You know what I mean when I say raining cats and dogs. But you don’t care as much as when you heard it the first time. You may become immune completely, especially as someone else uses it to describe an even sprinkling.

Treat your wordsmithing like an invitation to flower a permanent, less forgettable, and tired image.

Can you put it succinctly?

Start with the 150 words to get your tale out. Be brutal with the pruning shears. Cut it down by half. Slice and dice again. Find the 25 words, then the 20. Cut deeper and find the ten.

That ten should lead you right back to your outcome. The feeling you wish to install in your customer. That trigger to embolden them to action.

Once it’s centred there, do the 150 words need to be said? Do they even still apply?

The surgical precision needed to stitch that repeatable feeling has to be at the heart of whatever you write. It has to be memorable, relatable, and exacting. Freelance writing has to be restrained and constrained to have an impact.

Can you say it differently?

Turns of phrase exist because words have a habit of spinning. They need to pivot and make friends with several people, not all of whom speak the same language.

That’s where testing the words in your copy makes sense. Giving them the ability to form and reform to make other statements in search for your desired conclusions helps.

When we sit on a pile of words and bust through all their crap, we become attached to what remains. But we can’t do that. Because we start seeing magic formulas and formations. We start lining up predictable.

A story around a campfire is predictable because of the bones. The beginning, the middle, the end.

That same campfire story as a TV show or a podcast has the same bones. But they are plated differently.

Your freelance writing is a potato. That potato can create French Fries, German Potato Salad, Spanish Patatas Bravas, mashed potato for the English, and a vodka for the Russian.

The potato remains a potato with a beginning, a middle and an end. You decide the potatoes fate, find it friendship with other ingredients, and cook it up until it is cohesive and appealing.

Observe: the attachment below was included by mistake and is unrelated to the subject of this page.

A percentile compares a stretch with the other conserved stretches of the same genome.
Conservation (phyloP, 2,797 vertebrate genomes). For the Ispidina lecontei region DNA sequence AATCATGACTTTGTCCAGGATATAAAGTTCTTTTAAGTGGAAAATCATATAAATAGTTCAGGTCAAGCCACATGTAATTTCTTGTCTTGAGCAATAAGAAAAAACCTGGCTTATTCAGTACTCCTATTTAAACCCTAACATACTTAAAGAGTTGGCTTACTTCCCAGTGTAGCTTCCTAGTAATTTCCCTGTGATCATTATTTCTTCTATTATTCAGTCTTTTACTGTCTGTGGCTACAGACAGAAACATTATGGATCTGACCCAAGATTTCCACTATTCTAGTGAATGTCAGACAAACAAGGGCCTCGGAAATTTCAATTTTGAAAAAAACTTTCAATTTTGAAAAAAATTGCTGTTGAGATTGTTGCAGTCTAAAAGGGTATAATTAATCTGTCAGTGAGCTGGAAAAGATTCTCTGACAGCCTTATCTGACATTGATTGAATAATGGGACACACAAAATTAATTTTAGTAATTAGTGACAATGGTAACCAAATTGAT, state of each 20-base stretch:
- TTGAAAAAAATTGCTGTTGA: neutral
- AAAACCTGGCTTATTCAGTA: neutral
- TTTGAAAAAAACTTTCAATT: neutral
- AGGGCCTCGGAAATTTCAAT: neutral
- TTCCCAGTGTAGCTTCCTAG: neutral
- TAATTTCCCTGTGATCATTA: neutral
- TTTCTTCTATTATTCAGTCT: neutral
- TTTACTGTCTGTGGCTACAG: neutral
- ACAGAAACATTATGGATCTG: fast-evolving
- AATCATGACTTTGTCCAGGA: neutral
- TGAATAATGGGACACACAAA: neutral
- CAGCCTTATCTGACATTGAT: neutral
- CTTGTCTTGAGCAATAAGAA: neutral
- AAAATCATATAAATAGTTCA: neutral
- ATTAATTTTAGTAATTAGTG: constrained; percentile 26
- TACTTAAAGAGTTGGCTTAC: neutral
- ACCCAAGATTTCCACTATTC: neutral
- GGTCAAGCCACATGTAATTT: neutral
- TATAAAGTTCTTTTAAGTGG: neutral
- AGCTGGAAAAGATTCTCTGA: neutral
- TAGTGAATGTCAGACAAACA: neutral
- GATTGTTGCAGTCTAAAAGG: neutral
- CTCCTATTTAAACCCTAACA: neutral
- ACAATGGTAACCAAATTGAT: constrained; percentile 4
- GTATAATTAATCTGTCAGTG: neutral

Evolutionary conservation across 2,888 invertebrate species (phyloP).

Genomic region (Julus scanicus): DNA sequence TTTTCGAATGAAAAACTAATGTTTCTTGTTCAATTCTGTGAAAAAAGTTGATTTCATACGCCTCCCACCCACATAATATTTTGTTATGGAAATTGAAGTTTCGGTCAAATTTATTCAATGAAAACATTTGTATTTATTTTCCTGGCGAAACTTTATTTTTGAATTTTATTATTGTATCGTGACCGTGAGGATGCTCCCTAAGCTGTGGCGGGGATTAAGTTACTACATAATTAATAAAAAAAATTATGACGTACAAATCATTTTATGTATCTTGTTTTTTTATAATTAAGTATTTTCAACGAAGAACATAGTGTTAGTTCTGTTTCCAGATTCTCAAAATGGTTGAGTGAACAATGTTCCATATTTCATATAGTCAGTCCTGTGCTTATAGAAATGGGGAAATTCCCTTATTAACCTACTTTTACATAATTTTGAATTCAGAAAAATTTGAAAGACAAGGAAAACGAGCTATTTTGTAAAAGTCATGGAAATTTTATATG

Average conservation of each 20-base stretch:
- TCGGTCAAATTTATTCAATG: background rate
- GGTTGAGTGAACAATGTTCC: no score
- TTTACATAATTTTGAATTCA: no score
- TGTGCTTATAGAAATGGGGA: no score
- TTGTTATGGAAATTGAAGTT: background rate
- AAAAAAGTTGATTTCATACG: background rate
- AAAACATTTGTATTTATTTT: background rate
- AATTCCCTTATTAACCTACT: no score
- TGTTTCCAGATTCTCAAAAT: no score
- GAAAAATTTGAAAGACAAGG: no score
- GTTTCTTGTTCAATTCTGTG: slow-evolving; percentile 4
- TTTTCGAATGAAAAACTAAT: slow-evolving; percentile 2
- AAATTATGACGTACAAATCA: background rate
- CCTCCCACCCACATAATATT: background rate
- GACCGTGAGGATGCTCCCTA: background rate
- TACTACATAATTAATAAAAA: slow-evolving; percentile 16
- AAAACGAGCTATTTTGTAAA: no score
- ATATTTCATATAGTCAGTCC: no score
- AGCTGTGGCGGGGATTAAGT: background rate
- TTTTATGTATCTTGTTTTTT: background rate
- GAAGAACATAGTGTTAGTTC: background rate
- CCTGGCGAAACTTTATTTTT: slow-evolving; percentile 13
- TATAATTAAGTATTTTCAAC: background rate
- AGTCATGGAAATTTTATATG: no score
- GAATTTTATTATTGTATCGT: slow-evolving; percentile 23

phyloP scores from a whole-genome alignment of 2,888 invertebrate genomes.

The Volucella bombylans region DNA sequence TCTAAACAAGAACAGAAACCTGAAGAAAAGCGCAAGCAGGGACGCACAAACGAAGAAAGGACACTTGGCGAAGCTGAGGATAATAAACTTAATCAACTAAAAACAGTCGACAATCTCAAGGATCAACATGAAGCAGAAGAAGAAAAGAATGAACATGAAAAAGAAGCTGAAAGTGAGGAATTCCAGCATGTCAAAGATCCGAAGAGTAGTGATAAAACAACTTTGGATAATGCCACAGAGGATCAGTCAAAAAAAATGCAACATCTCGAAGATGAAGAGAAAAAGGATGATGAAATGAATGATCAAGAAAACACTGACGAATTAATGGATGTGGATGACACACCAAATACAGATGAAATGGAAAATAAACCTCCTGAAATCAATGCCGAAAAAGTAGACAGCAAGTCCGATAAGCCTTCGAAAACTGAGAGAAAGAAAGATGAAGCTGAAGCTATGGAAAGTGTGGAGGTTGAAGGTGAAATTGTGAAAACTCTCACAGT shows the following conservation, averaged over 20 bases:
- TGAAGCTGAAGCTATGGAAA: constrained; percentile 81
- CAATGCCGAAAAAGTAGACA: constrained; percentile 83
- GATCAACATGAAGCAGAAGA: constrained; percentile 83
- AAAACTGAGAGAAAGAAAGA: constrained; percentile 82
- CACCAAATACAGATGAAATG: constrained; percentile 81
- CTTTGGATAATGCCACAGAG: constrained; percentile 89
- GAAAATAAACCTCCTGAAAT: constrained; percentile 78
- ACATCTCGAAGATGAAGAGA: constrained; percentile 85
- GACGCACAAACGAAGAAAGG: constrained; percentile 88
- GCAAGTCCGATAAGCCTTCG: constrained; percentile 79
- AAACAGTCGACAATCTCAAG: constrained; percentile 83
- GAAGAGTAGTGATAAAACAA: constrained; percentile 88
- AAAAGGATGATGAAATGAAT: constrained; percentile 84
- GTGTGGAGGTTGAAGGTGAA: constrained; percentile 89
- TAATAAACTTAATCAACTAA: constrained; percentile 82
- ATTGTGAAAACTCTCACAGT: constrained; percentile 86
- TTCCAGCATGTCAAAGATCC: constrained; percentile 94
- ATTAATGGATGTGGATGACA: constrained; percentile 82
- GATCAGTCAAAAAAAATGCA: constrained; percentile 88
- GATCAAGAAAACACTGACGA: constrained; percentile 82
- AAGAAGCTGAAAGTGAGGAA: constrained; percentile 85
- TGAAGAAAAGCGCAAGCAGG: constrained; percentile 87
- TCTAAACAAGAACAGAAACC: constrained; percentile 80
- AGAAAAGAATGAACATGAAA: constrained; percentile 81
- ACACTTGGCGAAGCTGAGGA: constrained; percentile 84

No one has ever said, “the way you boiled that potato was transcendent.”

They may however say, “I don’t know how you made a humble potato so amazing.”

Have you said anything avoidably unpleasant?

Sharpening freelance writing is a process. You throw everything onto the potter’s wheel. But you also give it shape and guidance. Even after the shape is wonderful, you still know to fire the pot in the kiln and sand back the edges before adding the paint.

Even in the most gifted of horror writing, we want to step across the story like stones. We don’t want Clive Barker, Stephen King or Neil Gaiman leaving us on a snag of their imagery, unable to get off, night after bleeding night.

Our words need to grab the reader and pull them towards the outcome. We need to split a sandwich, pull out the thermos and make the journey hospitable. Especially if the story is harrowing.

You and the writer, you and the audience, you are centred among the field of words together. And together, you have to move forward as a team.

The ugliness of a broken, snagging image distracts us from the outcome. It dominates our feelings. Whether that is a clunker of a sentence or a misshapen word. Or information that didn’t need to be there but yelled “I am here!” or decided to wind the reader with shock.

If we have broken our friendship through some kind of inconsistency, we risk losing the trust.

Don’t ask your reader to step into unpleasant moments.

Questioning your freelance writing intentions with Orwell

After Orwell schools you, dips you like a lady at the ball before departing for the smoking room to contemplate deeper evils over a cup of whisky and Mah-jong, he leaves you with a parting gift.

Your new writer’s den sign should be:

I am on the hunt for “a fresh, vivid homemade turn of speech”.

Suitably rewritten so as not to hear his faint acceptant sniff of your mediocrity for choosing to re-use analogies provided of course.

We’re here to write the times. Not rewrite the time we’re in.

The internet has taught us to repurpose our world. It is of course a major repurposing of the real world into the digital. So, it stands to reason that it also encourages us to rewrite other people’s work in unfortunate and boring regulatory.

The key here is the feeling.

Our customers feel frustrated. They feel stressed, abandoned, sick of how much obligation they are under, and are tired of reading the same old thing.

Our job is to harness those feelings as writers and translate them.

Looking for a writer keen to do that for your business? check out my CONTENT SERVICES.